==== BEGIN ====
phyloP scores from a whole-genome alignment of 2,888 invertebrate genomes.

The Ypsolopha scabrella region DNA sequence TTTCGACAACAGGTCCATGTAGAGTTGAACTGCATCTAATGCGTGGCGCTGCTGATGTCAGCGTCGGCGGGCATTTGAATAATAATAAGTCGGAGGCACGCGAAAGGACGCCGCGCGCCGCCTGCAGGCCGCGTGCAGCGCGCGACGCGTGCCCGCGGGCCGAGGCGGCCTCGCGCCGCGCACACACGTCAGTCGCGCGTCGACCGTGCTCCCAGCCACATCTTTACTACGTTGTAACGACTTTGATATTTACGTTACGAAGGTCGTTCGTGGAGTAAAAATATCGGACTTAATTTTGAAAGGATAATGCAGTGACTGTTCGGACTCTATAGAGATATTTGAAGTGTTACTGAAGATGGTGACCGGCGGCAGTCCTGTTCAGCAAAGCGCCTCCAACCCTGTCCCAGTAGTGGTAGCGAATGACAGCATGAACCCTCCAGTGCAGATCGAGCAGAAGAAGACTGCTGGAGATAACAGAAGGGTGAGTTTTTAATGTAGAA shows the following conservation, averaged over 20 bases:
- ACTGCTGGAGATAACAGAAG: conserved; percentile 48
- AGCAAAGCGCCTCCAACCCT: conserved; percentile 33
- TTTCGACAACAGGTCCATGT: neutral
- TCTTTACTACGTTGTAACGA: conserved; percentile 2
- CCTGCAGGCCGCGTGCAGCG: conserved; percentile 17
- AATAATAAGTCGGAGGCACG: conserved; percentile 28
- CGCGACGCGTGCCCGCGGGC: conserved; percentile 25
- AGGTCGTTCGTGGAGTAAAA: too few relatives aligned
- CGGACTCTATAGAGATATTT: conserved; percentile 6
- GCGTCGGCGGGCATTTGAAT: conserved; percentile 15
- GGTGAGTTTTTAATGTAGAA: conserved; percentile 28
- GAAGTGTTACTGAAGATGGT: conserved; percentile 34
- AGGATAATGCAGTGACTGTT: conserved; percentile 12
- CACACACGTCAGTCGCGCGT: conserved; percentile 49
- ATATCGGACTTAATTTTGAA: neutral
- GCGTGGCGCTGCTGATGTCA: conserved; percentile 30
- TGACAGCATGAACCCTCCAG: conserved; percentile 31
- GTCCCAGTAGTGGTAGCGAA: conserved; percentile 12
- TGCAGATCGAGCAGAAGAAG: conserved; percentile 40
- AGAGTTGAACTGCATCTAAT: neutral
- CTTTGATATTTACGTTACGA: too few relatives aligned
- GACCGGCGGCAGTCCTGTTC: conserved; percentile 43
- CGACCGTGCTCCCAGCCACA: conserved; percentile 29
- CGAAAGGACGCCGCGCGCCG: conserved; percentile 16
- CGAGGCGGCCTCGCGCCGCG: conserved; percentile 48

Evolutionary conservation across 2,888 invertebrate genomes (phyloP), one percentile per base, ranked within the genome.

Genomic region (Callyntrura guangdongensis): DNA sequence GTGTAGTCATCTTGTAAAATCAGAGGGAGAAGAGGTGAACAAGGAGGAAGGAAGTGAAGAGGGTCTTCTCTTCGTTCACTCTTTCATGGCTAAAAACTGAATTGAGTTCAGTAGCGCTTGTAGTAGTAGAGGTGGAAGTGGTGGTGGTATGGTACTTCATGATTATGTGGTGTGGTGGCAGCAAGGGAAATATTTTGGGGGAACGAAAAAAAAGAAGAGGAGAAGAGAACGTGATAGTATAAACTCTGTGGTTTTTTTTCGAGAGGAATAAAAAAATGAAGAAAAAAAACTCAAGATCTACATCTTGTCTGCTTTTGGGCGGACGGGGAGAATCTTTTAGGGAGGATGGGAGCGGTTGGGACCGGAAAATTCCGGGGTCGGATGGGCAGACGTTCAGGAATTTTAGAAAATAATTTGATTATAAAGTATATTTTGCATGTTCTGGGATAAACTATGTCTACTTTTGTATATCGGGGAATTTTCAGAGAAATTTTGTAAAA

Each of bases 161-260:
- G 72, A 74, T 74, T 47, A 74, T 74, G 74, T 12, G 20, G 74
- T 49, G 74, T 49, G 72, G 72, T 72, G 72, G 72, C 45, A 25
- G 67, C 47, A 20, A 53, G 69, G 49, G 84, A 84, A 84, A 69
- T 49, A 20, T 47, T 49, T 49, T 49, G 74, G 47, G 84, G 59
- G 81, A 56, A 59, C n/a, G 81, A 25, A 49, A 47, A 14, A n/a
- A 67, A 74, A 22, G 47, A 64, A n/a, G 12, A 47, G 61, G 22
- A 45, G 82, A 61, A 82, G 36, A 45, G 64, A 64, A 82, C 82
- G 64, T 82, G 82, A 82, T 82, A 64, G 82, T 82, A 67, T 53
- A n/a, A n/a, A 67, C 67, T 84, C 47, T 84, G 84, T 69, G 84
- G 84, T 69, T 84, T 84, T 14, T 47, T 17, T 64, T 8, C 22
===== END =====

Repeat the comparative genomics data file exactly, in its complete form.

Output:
phyloP scores from a whole-genome alignment of 2,888 invertebrate genomes.

The Ypsolopha scabrella region DNA sequence TTTCGACAACAGGTCCATGTAGAGTTGAACTGCATCTAATGCGTGGCGCTGCTGATGTCAGCGTCGGCGGGCATTTGAATAATAATAAGTCGGAGGCACGCGAAAGGACGCCGCGCGCCGCCTGCAGGCCGCGTGCAGCGCGCGACGCGTGCCCGCGGGCCGAGGCGGCCTCGCGCCGCGCACACACGTCAGTCGCGCGTCGACCGTGCTCCCAGCCACATCTTTACTACGTTGTAACGACTTTGATATTTACGTTACGAAGGTCGTTCGTGGAGTAAAAATATCGGACTTAATTTTGAAAGGATAATGCAGTGACTGTTCGGACTCTATAGAGATATTTGAAGTGTTACTGAAGATGGTGACCGGCGGCAGTCCTGTTCAGCAAAGCGCCTCCAACCCTGTCCCAGTAGTGGTAGCGAATGACAGCATGAACCCTCCAGTGCAGATCGAGCAGAAGAAGACTGCTGGAGATAACAGAAGGGTGAGTTTTTAATGTAGAA shows the following conservation, averaged over 20 bases:
- ACTGCTGGAGATAACAGAAG: conserved; percentile 48
- AGCAAAGCGCCTCCAACCCT: conserved; percentile 33
- TTTCGACAACAGGTCCATGT: neutral
- TCTTTACTACGTTGTAACGA: conserved; percentile 2
- CCTGCAGGCCGCGTGCAGCG: conserved; percentile 17
- AATAATAAGTCGGAGGCACG: conserved; percentile 28
- CGCGACGCGTGCCCGCGGGC: conserved; percentile 25
- AGGTCGTTCGTGGAGTAAAA: too few relatives aligned
- CGGACTCTATAGAGATATTT: conserved; percentile 6
- GCGTCGGCGGGCATTTGAAT: conserved; percentile 15
- GGTGAGTTTTTAATGTAGAA: conserved; percentile 28
- GAAGTGTTACTGAAGATGGT: conserved; percentile 34
- AGGATAATGCAGTGACTGTT: conserved; percentile 12
- CACACACGTCAGTCGCGCGT: conserved; percentile 49
- ATATCGGACTTAATTTTGAA: neutral
- GCGTGGCGCTGCTGATGTCA: conserved; percentile 30
- TGACAGCATGAACCCTCCAG: conserved; percentile 31
- GTCCCAGTAGTGGTAGCGAA: conserved; percentile 12
- TGCAGATCGAGCAGAAGAAG: conserved; percentile 40
- AGAGTTGAACTGCATCTAAT: neutral
- CTTTGATATTTACGTTACGA: too few relatives aligned
- GACCGGCGGCAGTCCTGTTC: conserved; percentile 43
- CGACCGTGCTCCCAGCCACA: conserved; percentile 29
- CGAAAGGACGCCGCGCGCCG: conserved; percentile 16
- CGAGGCGGCCTCGCGCCGCG: conserved; percentile 48

Evolutionary conservation across 2,888 invertebrate genomes (phyloP), one percentile per base, ranked within the genome.

Genomic region (Callyntrura guangdongensis): DNA sequence GTGTAGTCATCTTGTAAAATCAGAGGGAGAAGAGGTGAACAAGGAGGAAGGAAGTGAAGAGGGTCTTCTCTTCGTTCACTCTTTCATGGCTAAAAACTGAATTGAGTTCAGTAGCGCTTGTAGTAGTAGAGGTGGAAGTGGTGGTGGTATGGTACTTCATGATTATGTGGTGTGGTGGCAGCAAGGGAAATATTTTGGGGGAACGAAAAAAAAGAAGAGGAGAAGAGAACGTGATAGTATAAACTCTGTGGTTTTTTTTCGAGAGGAATAAAAAAATGAAGAAAAAAAACTCAAGATCTACATCTTGTCTGCTTTTGGGCGGACGGGGAGAATCTTTTAGGGAGGATGGGAGCGGTTGGGACCGGAAAATTCCGGGGTCGGATGGGCAGACGTTCAGGAATTTTAGAAAATAATTTGATTATAAAGTATATTTTGCATGTTCTGGGATAAACTATGTCTACTTTTGTATATCGGGGAATTTTCAGAGAAATTTTGTAAAA

Each of bases 161-260:
- G 72, A 74, T 74, T 47, A 74, T 74, G 74, T 12, G 20, G 74
- T 49, G 74, T 49, G 72, G 72, T 72, G 72, G 72, C 45, A 25
- G 67, C 47, A 20, A 53, G 69, G 49, G 84, A 84, A 84, A 69
- T 49, A 20, T 47, T 49, T 49, T 49, G 74, G 47, G 84, G 59
- G 81, A 56, A 59, C n/a, G 81, A 25, A 49, A 47, A 14, A n/a
- A 67, A 74, A 22, G 47, A 64, A n/a, G 12, A 47, G 61, G 22
- A 45, G 82, A 61, A 82, G 36, A 45, G 64, A 64, A 82, C 82
- G 64, T 82, G 82, A 82, T 82, A 64, G 82, T 82, A 67, T 53
- A n/a, A n/a, A 67, C 67, T 84, C 47, T 84, G 84, T 69, G 84
- G 84, T 69, T 84, T 84, T 14, T 47, T 17, T 64, T 8, C 22